How am I? Do you really want to know?

We’ve all heard the question a million times before: How are you? We’ve all asked the question a million times before, too. What I’ve found recently is that the way the question is asked has changed. Where in the past, people asked in a slightly upbeat voice and expected the obligatory “I’m fine” for a response, they now ask in hushed and concerned tones, in a more meaningful way. But for the most part, people are still hoping for the same response of “I’m fine” because that’s the socially acceptable answer.

Note: This post was originally shared on my “widowhood” blog, “Frances 3.0: Still in Beta”.

Of course, as a new widow, I’m given the option of varying my response. It seems that the acceptable replies to the question of how I’m doing should be along the lines of I’m fine; I’m OK; I’m surviving; I’m hanging in there; I’m taking it one day at a time, or some other quick response that says “things are less than perfect” but that still acknowledges social protocol. Whilst I’m certain there are exceptions to the rule, it seems most people don’t really want to know how I’m doing.

Now, don’t get me wrong, I don’t think that people don’t want to know because they don’t care; I think that they don’t want to know because it will upset them to hear the truth of how I really feel. It may upset them to know that I have so many strong emotions. After all, who wants to be faced with the reality that grief is so very intense and that we have virtually no control over it. On the other hand, it’s easier for me to give you a one-line reply and guard my own emotions because once I start telling you how I’m really doing, it will open the flood gates and I may very well become a sobbing, hysterical cry-baby.

So, if you can’t handle the raw emotion; if you can’t bear to think about someone else’s emotional rollercoaster, stop reading now. If you think you can handle it, the following is a small sampling of how I feel most days. You can guarantee that I’m feeling at least a few of these emotions on most days; sadly there are still days when I feel them all, but those days are rare at this point.

  • I am numb. I am in shock. I am emotionally exhausted.
  • I can’t sleep at night; I want to sleep all day. I am physically exhausted.
  • I am in pain; a horrible, gut-wrenching, intense, unimaginable, and indescribable pain.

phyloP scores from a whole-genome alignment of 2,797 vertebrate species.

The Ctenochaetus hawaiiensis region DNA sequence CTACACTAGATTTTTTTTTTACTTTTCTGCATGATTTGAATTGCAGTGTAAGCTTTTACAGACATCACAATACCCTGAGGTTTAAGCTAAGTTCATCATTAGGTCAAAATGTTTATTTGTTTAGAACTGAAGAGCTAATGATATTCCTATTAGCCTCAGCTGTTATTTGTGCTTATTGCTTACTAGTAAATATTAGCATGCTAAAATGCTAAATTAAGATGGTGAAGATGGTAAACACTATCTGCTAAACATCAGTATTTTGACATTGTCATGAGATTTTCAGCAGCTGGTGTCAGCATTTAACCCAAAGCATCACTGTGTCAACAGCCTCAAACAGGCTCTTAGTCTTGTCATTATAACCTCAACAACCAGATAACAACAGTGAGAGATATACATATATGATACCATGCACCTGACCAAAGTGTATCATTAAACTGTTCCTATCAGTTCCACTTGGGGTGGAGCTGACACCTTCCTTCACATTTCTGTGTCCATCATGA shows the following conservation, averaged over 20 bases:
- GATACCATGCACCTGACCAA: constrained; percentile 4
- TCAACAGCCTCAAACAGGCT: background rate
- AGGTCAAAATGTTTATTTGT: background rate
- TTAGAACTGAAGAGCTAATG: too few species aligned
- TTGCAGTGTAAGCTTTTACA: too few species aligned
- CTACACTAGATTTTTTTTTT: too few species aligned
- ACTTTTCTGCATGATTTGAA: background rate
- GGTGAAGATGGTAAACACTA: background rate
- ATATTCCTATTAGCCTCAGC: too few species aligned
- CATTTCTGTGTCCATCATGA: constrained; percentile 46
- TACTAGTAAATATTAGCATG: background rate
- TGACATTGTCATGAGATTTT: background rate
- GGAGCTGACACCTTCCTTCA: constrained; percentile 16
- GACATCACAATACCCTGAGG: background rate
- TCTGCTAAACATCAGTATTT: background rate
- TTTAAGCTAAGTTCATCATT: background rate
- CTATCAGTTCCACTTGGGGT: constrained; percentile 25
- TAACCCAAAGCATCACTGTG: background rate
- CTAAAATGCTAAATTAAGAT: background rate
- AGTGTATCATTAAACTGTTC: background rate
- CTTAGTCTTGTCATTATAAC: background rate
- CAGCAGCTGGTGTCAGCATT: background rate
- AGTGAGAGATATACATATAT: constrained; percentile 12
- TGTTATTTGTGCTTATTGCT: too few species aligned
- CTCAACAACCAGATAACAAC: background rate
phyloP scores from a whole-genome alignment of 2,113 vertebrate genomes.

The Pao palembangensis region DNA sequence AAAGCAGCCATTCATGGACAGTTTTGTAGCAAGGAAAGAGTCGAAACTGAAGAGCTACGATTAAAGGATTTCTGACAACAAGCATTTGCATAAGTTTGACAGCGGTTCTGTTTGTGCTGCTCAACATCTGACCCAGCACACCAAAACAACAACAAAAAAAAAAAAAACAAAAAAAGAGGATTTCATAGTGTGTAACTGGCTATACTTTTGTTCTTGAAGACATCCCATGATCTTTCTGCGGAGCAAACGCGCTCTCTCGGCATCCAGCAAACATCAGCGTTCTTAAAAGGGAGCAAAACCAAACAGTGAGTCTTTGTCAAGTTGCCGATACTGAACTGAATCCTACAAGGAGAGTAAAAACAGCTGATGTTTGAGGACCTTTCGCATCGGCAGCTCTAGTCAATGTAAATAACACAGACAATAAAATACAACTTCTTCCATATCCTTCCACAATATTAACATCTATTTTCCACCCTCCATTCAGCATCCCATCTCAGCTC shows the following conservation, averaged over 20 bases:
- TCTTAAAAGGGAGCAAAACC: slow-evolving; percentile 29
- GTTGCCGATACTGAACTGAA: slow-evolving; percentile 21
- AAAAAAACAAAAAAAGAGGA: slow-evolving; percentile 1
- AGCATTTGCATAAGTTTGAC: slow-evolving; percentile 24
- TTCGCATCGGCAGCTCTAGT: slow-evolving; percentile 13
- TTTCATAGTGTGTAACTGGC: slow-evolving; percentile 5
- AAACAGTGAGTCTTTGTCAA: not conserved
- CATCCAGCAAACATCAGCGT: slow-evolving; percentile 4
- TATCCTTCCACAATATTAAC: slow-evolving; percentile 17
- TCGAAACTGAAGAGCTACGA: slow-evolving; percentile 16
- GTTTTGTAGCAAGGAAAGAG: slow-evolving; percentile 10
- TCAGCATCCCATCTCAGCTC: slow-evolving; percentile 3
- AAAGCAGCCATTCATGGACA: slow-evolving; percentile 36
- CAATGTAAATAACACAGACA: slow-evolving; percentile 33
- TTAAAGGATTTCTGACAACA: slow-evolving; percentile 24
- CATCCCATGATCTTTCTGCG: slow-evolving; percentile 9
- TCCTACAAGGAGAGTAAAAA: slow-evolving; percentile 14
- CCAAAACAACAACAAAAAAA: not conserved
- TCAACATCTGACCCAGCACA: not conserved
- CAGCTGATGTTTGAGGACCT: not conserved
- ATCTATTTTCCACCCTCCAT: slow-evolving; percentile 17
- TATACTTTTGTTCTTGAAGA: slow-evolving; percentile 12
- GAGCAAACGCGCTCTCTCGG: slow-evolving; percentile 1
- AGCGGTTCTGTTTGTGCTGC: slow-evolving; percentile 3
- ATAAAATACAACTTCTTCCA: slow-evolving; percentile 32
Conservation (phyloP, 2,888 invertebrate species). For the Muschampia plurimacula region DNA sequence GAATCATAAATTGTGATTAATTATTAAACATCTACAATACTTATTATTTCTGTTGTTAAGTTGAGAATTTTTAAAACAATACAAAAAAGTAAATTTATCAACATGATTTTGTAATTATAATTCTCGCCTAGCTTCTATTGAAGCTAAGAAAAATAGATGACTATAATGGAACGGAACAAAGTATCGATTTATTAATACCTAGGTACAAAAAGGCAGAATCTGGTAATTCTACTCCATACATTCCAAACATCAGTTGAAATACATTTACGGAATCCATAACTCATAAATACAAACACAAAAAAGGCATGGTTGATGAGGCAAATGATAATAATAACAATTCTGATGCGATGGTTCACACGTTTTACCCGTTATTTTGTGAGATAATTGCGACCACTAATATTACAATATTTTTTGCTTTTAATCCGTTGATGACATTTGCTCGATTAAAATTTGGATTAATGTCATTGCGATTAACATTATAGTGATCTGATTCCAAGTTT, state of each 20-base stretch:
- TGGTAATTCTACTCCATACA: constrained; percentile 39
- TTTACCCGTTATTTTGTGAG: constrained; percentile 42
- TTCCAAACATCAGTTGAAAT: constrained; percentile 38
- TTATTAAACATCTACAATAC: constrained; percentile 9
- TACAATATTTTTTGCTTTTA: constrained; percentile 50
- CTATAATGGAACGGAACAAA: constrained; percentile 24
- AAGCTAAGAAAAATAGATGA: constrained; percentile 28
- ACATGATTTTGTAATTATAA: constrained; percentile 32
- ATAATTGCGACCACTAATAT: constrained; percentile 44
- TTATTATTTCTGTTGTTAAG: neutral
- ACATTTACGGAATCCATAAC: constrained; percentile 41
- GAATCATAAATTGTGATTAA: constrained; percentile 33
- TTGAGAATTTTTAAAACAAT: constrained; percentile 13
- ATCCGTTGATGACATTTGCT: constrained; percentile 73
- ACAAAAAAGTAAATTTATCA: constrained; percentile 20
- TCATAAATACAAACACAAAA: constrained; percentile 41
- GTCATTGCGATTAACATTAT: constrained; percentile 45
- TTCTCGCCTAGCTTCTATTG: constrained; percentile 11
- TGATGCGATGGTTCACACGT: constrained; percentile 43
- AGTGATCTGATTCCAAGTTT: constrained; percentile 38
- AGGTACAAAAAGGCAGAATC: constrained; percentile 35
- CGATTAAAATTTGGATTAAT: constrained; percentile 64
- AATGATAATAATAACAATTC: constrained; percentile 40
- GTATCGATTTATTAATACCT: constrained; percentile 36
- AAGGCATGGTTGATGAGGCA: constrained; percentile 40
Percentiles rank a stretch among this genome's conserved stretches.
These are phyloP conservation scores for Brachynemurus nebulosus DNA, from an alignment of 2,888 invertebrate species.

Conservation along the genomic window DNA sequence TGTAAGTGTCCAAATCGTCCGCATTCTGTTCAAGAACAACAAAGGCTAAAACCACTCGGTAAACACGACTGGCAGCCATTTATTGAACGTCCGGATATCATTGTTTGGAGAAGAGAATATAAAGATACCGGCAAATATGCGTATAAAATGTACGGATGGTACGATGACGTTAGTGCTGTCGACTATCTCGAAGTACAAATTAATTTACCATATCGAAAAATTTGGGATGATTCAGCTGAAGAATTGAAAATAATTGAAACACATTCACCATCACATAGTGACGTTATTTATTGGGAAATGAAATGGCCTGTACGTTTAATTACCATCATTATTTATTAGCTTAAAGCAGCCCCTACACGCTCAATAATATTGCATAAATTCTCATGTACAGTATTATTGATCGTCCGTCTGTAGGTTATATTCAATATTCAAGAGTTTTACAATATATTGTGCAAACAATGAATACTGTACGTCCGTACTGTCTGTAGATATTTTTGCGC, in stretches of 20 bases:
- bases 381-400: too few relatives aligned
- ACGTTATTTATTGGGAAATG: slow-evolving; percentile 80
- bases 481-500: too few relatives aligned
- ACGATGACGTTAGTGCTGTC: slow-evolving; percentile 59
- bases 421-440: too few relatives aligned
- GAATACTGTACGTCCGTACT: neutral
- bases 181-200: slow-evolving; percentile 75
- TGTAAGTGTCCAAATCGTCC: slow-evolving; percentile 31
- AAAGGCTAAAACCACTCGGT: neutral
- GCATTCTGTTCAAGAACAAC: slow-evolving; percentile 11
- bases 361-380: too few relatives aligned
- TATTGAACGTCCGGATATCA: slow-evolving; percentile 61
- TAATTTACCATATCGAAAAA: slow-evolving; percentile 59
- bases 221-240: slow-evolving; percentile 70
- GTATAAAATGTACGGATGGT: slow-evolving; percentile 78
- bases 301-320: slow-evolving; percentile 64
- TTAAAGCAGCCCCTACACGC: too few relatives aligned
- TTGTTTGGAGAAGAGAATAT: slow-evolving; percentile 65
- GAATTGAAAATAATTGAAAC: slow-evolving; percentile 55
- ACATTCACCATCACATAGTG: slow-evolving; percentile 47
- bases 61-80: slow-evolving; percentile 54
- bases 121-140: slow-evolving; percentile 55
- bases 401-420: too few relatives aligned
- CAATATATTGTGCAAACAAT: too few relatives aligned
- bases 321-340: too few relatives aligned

• My mind is totally occupied with processing the fact that I will never see Paul again. I am trying to understand what has happened. I am attempting to make sense of it all. I am trying to comprehend the incomprehensible.
  • I can’t eat some days. I can’t be bothered to cook. I can’t be bothered clean. I can barely be bothered to get dressed or brush my teeth some days.
  • Everything is overwhelming. Small tasks are overwhelming. Small details are overwhelming. Opening the door to leave the house is overwhelming; coming home again to an empty house is, too.
  • Nothing sticks in my mind. I forget what I was going to say. I forget what I was going to do. I forget everything except that my Paul is gone.
  • I am going through intense waves of emotions like I never felt before. One minute I might be laughing, the next I may be in tears.
  • Sometimes I want to talk. Sometimes I need to be alone. Sometimes I need silent company. Sometimes I need all of these things in the space of 5 minutes.
  • Some days I just want to curl up in bed and do nothing. Some days I will keep myself totally occupied in an attempt to escape.
  • Sometimes I am intense. Sometimes I am irrational. Sometimes I am snappy. Most days I am totally lost in myself.
  • Sometimes I want to go anywhere but here, no matter where “here” is. I want to run, to flee, and to escape from my own being. But I’m too frozen with fear to move.
  • Often I have no clue what I want, but it only takes a moment for me to realise what I don’t want.
  • I want to wail. I want to scream. I want to cry. I want to throw something. I want to just sit.